Saturday, July 18, 2015

Some progress

Everyday, I knit a bit on each of these projects.

The curtain gets a minimum of two rows per day, 200 stitches per row. I estimate I am about halfway done, plus 10% for shrinkage, plus curtain rod sleeve.


When I started the shawl, I knit ten rows a day. Now that there are 295 stitches on the needles, it too gets knit at least two rows a day. (The next row is an increase row, then it will be 319 stitches.)


The curtain requires a lot of counting, not so much the shawl, except for the increase rows. Some days I am tempted to work on something short and sweet, but we all know where that path leads - more UFOs.

Saturday, July 11, 2015

The trouble with denim

Denim is one of those yarns where I like the destination more than the journey, because it is so inelastic. Unfortunately, it also shrinks lengthwise, so one needs to knit about 10% more than the measuring tape indicates. And since, I am knitting a curtain, there will also need to be a bit extra for the sleeve for the rod.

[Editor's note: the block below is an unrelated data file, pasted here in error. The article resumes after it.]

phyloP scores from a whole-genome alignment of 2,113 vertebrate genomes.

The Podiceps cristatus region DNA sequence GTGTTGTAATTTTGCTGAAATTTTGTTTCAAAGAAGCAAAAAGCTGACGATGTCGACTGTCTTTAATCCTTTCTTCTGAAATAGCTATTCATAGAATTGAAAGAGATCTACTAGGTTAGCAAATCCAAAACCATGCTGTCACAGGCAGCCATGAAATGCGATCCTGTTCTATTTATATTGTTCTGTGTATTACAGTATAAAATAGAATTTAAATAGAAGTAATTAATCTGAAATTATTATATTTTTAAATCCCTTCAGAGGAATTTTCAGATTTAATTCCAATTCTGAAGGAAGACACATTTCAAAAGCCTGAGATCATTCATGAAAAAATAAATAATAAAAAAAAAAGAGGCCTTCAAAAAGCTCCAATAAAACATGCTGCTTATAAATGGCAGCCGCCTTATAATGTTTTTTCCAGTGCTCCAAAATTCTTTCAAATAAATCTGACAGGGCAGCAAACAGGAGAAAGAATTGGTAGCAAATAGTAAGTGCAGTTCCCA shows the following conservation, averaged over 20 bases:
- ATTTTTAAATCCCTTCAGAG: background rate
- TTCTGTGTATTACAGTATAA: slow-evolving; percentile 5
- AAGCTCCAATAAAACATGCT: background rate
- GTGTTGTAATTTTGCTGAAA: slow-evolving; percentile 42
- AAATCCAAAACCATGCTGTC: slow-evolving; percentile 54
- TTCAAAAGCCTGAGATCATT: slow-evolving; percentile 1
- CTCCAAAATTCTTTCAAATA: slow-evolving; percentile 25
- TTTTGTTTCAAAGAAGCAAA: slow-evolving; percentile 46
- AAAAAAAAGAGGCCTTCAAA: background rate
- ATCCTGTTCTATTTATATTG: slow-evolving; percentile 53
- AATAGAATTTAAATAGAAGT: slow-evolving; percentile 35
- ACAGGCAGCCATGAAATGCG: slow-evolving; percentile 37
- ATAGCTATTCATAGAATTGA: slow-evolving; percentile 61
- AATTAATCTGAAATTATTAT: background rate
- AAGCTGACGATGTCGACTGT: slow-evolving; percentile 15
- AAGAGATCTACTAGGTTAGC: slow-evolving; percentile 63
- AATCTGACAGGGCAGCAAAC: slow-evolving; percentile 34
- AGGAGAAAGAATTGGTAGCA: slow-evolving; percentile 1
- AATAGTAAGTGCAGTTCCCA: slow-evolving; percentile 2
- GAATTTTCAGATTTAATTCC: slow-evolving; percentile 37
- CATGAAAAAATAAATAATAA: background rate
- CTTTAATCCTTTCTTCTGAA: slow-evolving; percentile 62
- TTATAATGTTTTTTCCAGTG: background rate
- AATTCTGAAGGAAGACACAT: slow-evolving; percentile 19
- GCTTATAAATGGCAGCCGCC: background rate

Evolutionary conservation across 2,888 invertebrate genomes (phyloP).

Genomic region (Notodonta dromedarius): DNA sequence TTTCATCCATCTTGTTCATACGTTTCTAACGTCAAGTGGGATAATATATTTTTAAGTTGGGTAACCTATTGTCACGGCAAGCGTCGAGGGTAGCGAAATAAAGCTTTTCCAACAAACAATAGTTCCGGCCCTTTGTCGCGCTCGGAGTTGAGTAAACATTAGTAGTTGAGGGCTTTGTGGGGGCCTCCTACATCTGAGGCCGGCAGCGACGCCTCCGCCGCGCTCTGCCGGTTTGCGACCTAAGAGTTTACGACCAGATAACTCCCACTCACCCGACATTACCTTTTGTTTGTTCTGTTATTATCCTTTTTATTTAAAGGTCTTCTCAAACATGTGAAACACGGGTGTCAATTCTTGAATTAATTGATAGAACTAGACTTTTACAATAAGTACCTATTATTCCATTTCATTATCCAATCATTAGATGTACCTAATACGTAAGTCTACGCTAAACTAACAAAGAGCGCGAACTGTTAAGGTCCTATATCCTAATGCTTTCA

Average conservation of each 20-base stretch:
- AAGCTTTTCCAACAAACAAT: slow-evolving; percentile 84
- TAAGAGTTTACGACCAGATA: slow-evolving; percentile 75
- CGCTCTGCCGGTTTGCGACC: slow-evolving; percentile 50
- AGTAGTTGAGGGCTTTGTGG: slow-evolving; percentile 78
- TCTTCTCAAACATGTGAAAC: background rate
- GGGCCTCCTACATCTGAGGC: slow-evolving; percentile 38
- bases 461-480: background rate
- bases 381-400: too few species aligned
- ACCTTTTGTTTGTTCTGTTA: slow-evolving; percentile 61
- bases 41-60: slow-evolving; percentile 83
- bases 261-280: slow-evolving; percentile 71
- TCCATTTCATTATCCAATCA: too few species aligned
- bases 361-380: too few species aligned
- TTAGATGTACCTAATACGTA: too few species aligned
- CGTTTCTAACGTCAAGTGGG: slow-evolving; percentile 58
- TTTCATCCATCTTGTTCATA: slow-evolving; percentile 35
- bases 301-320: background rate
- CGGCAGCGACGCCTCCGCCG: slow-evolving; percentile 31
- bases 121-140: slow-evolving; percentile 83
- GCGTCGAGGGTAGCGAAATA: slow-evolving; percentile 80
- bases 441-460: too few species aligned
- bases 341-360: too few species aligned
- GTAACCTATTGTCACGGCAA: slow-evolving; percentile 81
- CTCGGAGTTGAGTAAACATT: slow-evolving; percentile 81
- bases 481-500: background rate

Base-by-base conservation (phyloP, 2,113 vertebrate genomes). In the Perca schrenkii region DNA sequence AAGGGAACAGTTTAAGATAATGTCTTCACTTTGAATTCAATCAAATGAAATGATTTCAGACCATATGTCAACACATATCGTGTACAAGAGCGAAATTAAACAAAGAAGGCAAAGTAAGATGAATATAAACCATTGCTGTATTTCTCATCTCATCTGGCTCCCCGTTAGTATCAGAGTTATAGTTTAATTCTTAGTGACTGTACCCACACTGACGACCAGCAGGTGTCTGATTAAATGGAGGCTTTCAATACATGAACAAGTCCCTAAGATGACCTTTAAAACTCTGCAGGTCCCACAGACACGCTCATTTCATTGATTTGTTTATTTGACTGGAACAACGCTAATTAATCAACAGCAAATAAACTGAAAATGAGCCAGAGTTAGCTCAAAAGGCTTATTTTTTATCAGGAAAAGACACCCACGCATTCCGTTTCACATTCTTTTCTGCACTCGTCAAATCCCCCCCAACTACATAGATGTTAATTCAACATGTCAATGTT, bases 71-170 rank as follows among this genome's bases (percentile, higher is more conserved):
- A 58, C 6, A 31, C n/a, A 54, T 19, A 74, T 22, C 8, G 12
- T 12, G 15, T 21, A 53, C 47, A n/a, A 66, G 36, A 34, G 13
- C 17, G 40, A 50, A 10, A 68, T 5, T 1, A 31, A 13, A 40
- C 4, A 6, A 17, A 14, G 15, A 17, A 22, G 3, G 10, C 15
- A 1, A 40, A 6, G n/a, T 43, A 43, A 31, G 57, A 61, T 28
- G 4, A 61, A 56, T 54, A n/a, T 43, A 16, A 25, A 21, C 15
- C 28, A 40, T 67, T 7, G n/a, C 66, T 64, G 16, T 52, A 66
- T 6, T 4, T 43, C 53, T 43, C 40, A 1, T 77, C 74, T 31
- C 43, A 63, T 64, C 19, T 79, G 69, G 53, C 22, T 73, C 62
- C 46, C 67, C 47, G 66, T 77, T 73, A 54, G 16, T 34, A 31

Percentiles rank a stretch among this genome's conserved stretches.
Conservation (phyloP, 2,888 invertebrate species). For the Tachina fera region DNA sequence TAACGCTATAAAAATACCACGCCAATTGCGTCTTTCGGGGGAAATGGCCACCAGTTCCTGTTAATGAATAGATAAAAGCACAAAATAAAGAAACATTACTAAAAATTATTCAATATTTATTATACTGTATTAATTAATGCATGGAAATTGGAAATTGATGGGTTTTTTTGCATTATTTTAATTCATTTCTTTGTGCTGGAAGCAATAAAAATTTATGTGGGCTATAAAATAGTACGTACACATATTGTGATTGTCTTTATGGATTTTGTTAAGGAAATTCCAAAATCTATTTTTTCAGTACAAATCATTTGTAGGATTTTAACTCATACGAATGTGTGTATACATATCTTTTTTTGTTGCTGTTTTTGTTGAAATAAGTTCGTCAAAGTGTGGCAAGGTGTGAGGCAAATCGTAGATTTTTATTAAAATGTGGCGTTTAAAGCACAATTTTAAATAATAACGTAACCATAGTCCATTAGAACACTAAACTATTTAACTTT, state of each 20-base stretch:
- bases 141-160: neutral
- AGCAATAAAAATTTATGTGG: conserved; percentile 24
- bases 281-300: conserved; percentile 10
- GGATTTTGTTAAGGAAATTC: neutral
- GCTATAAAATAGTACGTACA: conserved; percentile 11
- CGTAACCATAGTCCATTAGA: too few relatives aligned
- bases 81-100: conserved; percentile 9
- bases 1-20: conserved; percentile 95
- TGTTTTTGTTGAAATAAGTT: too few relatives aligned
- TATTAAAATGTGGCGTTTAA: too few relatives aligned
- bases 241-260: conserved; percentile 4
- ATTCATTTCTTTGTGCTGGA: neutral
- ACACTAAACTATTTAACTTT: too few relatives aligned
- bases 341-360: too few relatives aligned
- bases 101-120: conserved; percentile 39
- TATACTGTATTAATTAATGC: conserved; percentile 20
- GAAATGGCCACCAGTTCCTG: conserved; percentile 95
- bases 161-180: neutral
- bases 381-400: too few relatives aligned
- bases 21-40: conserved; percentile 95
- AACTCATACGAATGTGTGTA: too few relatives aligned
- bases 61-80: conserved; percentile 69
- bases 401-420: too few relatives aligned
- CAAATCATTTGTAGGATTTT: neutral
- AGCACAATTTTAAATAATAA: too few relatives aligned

This is going to be one heavy curtain. Linen (another inelastic yarn) would probably have been a better choice, but denim is what I had, so denim is what I knit.

Thursday, July 09, 2015

The trouble with shawls

Most shawl patterns start with about 3 stitches. Initial progress seems rapid, despite the increase rows. But once there are over 200 stitches on the needles, things bog down a bit.


The photo above was taken around row 98, 223 stitches. I'm now on row 112, 247 stitches. The finished shawl will be 176 rows, 391 stitches. Gah.

Thursday, July 02, 2015

Pompomless

I had every intention of making pompoms for my golf club covers. In fact, I did make some. My g'daughter glommed onto the first one, the second one turned out okay, the third one fell apart when I tried to tie it off. Then I decided I was not a pompom kind of girl.


Pattern: Basic Golf Club Head Cover, by Sheila Toy Stromberg
Yarn: Purl Essence Sincerely Baby, colorways 'Sincerely Pink' and 'Sincerely Gray'
Needles: US8
Modifications: fancied them up with Fair Isle interspersed with solid stripes to indicate the club number (no striping on the putter cover)